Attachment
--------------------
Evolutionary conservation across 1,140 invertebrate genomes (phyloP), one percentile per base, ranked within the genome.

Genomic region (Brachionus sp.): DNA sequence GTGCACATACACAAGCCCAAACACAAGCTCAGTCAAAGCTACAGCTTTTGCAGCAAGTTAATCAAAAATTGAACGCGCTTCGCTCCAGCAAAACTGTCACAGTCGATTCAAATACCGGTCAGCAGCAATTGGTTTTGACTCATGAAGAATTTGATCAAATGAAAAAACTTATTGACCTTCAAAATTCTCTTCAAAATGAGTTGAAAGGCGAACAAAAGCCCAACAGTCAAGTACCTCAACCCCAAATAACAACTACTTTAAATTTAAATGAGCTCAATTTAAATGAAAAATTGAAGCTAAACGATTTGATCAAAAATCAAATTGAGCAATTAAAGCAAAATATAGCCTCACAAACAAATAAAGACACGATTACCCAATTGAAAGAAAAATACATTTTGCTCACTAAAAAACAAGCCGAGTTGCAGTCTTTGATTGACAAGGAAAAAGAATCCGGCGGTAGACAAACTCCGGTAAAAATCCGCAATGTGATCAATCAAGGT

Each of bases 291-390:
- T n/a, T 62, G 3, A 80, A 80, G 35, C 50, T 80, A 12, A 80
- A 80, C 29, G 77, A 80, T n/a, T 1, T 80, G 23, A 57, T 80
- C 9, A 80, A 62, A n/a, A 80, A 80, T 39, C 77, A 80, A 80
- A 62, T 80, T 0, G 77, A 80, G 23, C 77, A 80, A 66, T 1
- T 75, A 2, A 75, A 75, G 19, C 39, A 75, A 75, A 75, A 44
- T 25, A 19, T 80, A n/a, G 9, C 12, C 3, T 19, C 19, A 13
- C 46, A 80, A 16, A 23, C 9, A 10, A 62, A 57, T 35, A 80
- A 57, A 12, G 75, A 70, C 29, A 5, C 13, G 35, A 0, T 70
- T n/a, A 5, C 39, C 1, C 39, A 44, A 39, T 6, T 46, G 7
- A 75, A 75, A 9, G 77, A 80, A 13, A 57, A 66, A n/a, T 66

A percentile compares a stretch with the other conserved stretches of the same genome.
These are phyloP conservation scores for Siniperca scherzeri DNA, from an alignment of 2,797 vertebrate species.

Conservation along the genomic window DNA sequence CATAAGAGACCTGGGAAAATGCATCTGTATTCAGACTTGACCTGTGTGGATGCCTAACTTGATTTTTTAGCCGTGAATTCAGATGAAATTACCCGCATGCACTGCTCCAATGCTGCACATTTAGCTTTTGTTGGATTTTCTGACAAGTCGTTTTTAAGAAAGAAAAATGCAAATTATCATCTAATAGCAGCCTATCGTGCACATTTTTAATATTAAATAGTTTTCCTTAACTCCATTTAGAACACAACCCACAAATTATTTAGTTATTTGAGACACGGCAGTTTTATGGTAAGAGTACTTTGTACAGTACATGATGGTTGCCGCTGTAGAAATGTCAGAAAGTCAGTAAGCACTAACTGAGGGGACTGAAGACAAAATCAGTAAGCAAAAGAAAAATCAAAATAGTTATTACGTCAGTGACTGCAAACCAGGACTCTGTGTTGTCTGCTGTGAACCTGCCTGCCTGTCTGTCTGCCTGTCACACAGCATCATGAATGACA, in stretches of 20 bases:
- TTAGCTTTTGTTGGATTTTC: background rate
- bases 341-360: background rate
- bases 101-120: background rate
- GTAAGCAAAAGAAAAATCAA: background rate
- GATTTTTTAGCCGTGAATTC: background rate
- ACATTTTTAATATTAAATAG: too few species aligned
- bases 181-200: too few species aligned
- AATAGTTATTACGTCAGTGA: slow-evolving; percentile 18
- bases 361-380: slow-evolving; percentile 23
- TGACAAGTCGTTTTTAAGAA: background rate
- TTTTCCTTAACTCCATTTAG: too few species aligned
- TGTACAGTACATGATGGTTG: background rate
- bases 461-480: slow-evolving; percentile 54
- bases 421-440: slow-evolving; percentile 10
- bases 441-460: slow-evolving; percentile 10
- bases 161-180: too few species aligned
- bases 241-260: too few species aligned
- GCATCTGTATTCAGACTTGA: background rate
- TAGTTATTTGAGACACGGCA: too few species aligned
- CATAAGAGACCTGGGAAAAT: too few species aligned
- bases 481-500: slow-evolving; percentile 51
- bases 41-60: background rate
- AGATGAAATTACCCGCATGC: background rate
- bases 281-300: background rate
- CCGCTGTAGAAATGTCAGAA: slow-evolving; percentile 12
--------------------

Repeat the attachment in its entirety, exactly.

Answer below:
Evolutionary conservation across 1,140 invertebrate genomes (phyloP), one percentile per base, ranked within the genome.

Genomic region (Brachionus sp.): DNA sequence GTGCACATACACAAGCCCAAACACAAGCTCAGTCAAAGCTACAGCTTTTGCAGCAAGTTAATCAAAAATTGAACGCGCTTCGCTCCAGCAAAACTGTCACAGTCGATTCAAATACCGGTCAGCAGCAATTGGTTTTGACTCATGAAGAATTTGATCAAATGAAAAAACTTATTGACCTTCAAAATTCTCTTCAAAATGAGTTGAAAGGCGAACAAAAGCCCAACAGTCAAGTACCTCAACCCCAAATAACAACTACTTTAAATTTAAATGAGCTCAATTTAAATGAAAAATTGAAGCTAAACGATTTGATCAAAAATCAAATTGAGCAATTAAAGCAAAATATAGCCTCACAAACAAATAAAGACACGATTACCCAATTGAAAGAAAAATACATTTTGCTCACTAAAAAACAAGCCGAGTTGCAGTCTTTGATTGACAAGGAAAAAGAATCCGGCGGTAGACAAACTCCGGTAAAAATCCGCAATGTGATCAATCAAGGT

Each of bases 291-390:
- T n/a, T 62, G 3, A 80, A 80, G 35, C 50, T 80, A 12, A 80
- A 80, C 29, G 77, A 80, T n/a, T 1, T 80, G 23, A 57, T 80
- C 9, A 80, A 62, A n/a, A 80, A 80, T 39, C 77, A 80, A 80
- A 62, T 80, T 0, G 77, A 80, G 23, C 77, A 80, A 66, T 1
- T 75, A 2, A 75, A 75, G 19, C 39, A 75, A 75, A 75, A 44
- T 25, A 19, T 80, A n/a, G 9, C 12, C 3, T 19, C 19, A 13
- C 46, A 80, A 16, A 23, C 9, A 10, A 62, A 57, T 35, A 80
- A 57, A 12, G 75, A 70, C 29, A 5, C 13, G 35, A 0, T 70
- T n/a, A 5, C 39, C 1, C 39, A 44, A 39, T 6, T 46, G 7
- A 75, A 75, A 9, G 77, A 80, A 13, A 57, A 66, A n/a, T 66

A percentile compares a stretch with the other conserved stretches of the same genome.
These are phyloP conservation scores for Siniperca scherzeri DNA, from an alignment of 2,797 vertebrate species.

Conservation along the genomic window DNA sequence CATAAGAGACCTGGGAAAATGCATCTGTATTCAGACTTGACCTGTGTGGATGCCTAACTTGATTTTTTAGCCGTGAATTCAGATGAAATTACCCGCATGCACTGCTCCAATGCTGCACATTTAGCTTTTGTTGGATTTTCTGACAAGTCGTTTTTAAGAAAGAAAAATGCAAATTATCATCTAATAGCAGCCTATCGTGCACATTTTTAATATTAAATAGTTTTCCTTAACTCCATTTAGAACACAACCCACAAATTATTTAGTTATTTGAGACACGGCAGTTTTATGGTAAGAGTACTTTGTACAGTACATGATGGTTGCCGCTGTAGAAATGTCAGAAAGTCAGTAAGCACTAACTGAGGGGACTGAAGACAAAATCAGTAAGCAAAAGAAAAATCAAAATAGTTATTACGTCAGTGACTGCAAACCAGGACTCTGTGTTGTCTGCTGTGAACCTGCCTGCCTGTCTGTCTGCCTGTCACACAGCATCATGAATGACA, in stretches of 20 bases:
- TTAGCTTTTGTTGGATTTTC: background rate
- bases 341-360: background rate
- bases 101-120: background rate
- GTAAGCAAAAGAAAAATCAA: background rate
- GATTTTTTAGCCGTGAATTC: background rate
- ACATTTTTAATATTAAATAG: too few species aligned
- bases 181-200: too few species aligned
- AATAGTTATTACGTCAGTGA: slow-evolving; percentile 18
- bases 361-380: slow-evolving; percentile 23
- TGACAAGTCGTTTTTAAGAA: background rate
- TTTTCCTTAACTCCATTTAG: too few species aligned
- TGTACAGTACATGATGGTTG: background rate
- bases 461-480: slow-evolving; percentile 54
- bases 421-440: slow-evolving; percentile 10
- bases 441-460: slow-evolving; percentile 10
- bases 161-180: too few species aligned
- bases 241-260: too few species aligned
- GCATCTGTATTCAGACTTGA: background rate
- TAGTTATTTGAGACACGGCA: too few species aligned
- CATAAGAGACCTGGGAAAAT: too few species aligned
- bases 481-500: slow-evolving; percentile 51
- bases 41-60: background rate
- AGATGAAATTACCCGCATGC: background rate
- bases 281-300: background rate
- CCGCTGTAGAAATGTCAGAA: slow-evolving; percentile 12